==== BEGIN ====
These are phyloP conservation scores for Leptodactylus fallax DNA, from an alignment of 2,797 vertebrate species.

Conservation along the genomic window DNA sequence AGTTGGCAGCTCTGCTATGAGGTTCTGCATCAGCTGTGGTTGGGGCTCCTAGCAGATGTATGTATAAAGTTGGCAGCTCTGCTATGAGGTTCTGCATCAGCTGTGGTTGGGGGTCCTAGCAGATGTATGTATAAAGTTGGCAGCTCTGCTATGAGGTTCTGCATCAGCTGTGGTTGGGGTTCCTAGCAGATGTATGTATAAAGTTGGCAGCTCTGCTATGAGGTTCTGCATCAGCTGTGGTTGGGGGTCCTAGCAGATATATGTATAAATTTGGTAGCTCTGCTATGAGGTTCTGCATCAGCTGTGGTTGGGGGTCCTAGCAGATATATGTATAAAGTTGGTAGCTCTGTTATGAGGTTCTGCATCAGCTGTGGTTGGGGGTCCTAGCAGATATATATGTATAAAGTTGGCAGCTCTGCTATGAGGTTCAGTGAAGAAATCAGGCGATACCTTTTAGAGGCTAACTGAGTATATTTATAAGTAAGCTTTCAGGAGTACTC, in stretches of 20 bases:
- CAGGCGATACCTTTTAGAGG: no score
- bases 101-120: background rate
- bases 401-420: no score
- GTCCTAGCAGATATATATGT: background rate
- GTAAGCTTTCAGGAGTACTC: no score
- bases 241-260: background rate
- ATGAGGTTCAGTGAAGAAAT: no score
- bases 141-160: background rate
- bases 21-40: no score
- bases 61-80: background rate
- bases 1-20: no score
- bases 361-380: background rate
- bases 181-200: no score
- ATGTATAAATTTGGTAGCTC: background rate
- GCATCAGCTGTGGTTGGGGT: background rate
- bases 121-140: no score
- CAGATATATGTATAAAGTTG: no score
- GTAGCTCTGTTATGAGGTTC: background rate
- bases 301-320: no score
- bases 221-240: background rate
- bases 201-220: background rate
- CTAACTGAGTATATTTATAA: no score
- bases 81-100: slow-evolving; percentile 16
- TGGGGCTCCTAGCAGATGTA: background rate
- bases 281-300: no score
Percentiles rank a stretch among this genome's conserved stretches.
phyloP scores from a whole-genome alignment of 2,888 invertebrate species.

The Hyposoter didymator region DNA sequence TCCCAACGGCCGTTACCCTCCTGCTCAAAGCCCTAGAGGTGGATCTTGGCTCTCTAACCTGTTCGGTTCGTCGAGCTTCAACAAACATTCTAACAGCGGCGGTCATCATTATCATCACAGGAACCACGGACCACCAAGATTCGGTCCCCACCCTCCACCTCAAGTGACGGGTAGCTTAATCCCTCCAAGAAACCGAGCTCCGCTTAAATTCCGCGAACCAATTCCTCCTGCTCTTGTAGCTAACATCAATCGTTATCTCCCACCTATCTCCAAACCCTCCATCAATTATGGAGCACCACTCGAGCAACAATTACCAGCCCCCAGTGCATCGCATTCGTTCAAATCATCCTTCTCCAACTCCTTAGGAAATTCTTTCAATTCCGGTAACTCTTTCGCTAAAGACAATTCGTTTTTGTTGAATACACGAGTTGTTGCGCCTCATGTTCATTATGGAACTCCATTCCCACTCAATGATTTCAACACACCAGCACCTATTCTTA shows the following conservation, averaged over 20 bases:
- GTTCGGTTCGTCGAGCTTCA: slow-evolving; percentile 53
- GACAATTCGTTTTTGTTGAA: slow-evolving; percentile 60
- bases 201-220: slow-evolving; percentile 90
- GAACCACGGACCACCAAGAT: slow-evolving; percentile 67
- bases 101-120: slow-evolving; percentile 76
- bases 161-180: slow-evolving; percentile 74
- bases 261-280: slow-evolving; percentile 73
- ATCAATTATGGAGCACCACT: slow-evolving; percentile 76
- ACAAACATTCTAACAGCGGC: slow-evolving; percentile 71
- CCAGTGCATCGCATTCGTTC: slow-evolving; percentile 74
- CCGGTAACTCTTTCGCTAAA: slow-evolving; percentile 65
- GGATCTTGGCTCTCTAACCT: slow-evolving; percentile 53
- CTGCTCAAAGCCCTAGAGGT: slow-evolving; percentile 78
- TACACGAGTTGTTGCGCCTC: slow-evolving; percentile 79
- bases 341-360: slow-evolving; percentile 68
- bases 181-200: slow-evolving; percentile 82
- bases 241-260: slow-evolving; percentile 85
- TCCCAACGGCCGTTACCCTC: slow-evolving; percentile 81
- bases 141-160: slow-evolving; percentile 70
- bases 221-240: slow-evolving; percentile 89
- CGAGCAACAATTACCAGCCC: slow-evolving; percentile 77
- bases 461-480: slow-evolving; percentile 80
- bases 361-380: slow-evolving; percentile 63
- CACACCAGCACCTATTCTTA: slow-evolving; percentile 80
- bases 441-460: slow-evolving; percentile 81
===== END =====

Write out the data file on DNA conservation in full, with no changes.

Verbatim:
These are phyloP conservation scores for Leptodactylus fallax DNA, from an alignment of 2,797 vertebrate species.

Conservation along the genomic window DNA sequence AGTTGGCAGCTCTGCTATGAGGTTCTGCATCAGCTGTGGTTGGGGCTCCTAGCAGATGTATGTATAAAGTTGGCAGCTCTGCTATGAGGTTCTGCATCAGCTGTGGTTGGGGGTCCTAGCAGATGTATGTATAAAGTTGGCAGCTCTGCTATGAGGTTCTGCATCAGCTGTGGTTGGGGTTCCTAGCAGATGTATGTATAAAGTTGGCAGCTCTGCTATGAGGTTCTGCATCAGCTGTGGTTGGGGGTCCTAGCAGATATATGTATAAATTTGGTAGCTCTGCTATGAGGTTCTGCATCAGCTGTGGTTGGGGGTCCTAGCAGATATATGTATAAAGTTGGTAGCTCTGTTATGAGGTTCTGCATCAGCTGTGGTTGGGGGTCCTAGCAGATATATATGTATAAAGTTGGCAGCTCTGCTATGAGGTTCAGTGAAGAAATCAGGCGATACCTTTTAGAGGCTAACTGAGTATATTTATAAGTAAGCTTTCAGGAGTACTC, in stretches of 20 bases:
- CAGGCGATACCTTTTAGAGG: no score
- bases 101-120: background rate
- bases 401-420: no score
- GTCCTAGCAGATATATATGT: background rate
- GTAAGCTTTCAGGAGTACTC: no score
- bases 241-260: background rate
- ATGAGGTTCAGTGAAGAAAT: no score
- bases 141-160: background rate
- bases 21-40: no score
- bases 61-80: background rate
- bases 1-20: no score
- bases 361-380: background rate
- bases 181-200: no score
- ATGTATAAATTTGGTAGCTC: background rate
- GCATCAGCTGTGGTTGGGGT: background rate
- bases 121-140: no score
- CAGATATATGTATAAAGTTG: no score
- GTAGCTCTGTTATGAGGTTC: background rate
- bases 301-320: no score
- bases 221-240: background rate
- bases 201-220: background rate
- CTAACTGAGTATATTTATAA: no score
- bases 81-100: slow-evolving; percentile 16
- TGGGGCTCCTAGCAGATGTA: background rate
- bases 281-300: no score
Percentiles rank a stretch among this genome's conserved stretches.
phyloP scores from a whole-genome alignment of 2,888 invertebrate species.

The Hyposoter didymator region DNA sequence TCCCAACGGCCGTTACCCTCCTGCTCAAAGCCCTAGAGGTGGATCTTGGCTCTCTAACCTGTTCGGTTCGTCGAGCTTCAACAAACATTCTAACAGCGGCGGTCATCATTATCATCACAGGAACCACGGACCACCAAGATTCGGTCCCCACCCTCCACCTCAAGTGACGGGTAGCTTAATCCCTCCAAGAAACCGAGCTCCGCTTAAATTCCGCGAACCAATTCCTCCTGCTCTTGTAGCTAACATCAATCGTTATCTCCCACCTATCTCCAAACCCTCCATCAATTATGGAGCACCACTCGAGCAACAATTACCAGCCCCCAGTGCATCGCATTCGTTCAAATCATCCTTCTCCAACTCCTTAGGAAATTCTTTCAATTCCGGTAACTCTTTCGCTAAAGACAATTCGTTTTTGTTGAATACACGAGTTGTTGCGCCTCATGTTCATTATGGAACTCCATTCCCACTCAATGATTTCAACACACCAGCACCTATTCTTA shows the following conservation, averaged over 20 bases:
- GTTCGGTTCGTCGAGCTTCA: slow-evolving; percentile 53
- GACAATTCGTTTTTGTTGAA: slow-evolving; percentile 60
- bases 201-220: slow-evolving; percentile 90
- GAACCACGGACCACCAAGAT: slow-evolving; percentile 67
- bases 101-120: slow-evolving; percentile 76
- bases 161-180: slow-evolving; percentile 74
- bases 261-280: slow-evolving; percentile 73
- ATCAATTATGGAGCACCACT: slow-evolving; percentile 76
- ACAAACATTCTAACAGCGGC: slow-evolving; percentile 71
- CCAGTGCATCGCATTCGTTC: slow-evolving; percentile 74
- CCGGTAACTCTTTCGCTAAA: slow-evolving; percentile 65
- GGATCTTGGCTCTCTAACCT: slow-evolving; percentile 53
- CTGCTCAAAGCCCTAGAGGT: slow-evolving; percentile 78
- TACACGAGTTGTTGCGCCTC: slow-evolving; percentile 79
- bases 341-360: slow-evolving; percentile 68
- bases 181-200: slow-evolving; percentile 82
- bases 241-260: slow-evolving; percentile 85
- TCCCAACGGCCGTTACCCTC: slow-evolving; percentile 81
- bases 141-160: slow-evolving; percentile 70
- bases 221-240: slow-evolving; percentile 89
- CGAGCAACAATTACCAGCCC: slow-evolving; percentile 77
- bases 461-480: slow-evolving; percentile 80
- bases 361-380: slow-evolving; percentile 63
- CACACCAGCACCTATTCTTA: slow-evolving; percentile 80
- bases 441-460: slow-evolving; percentile 81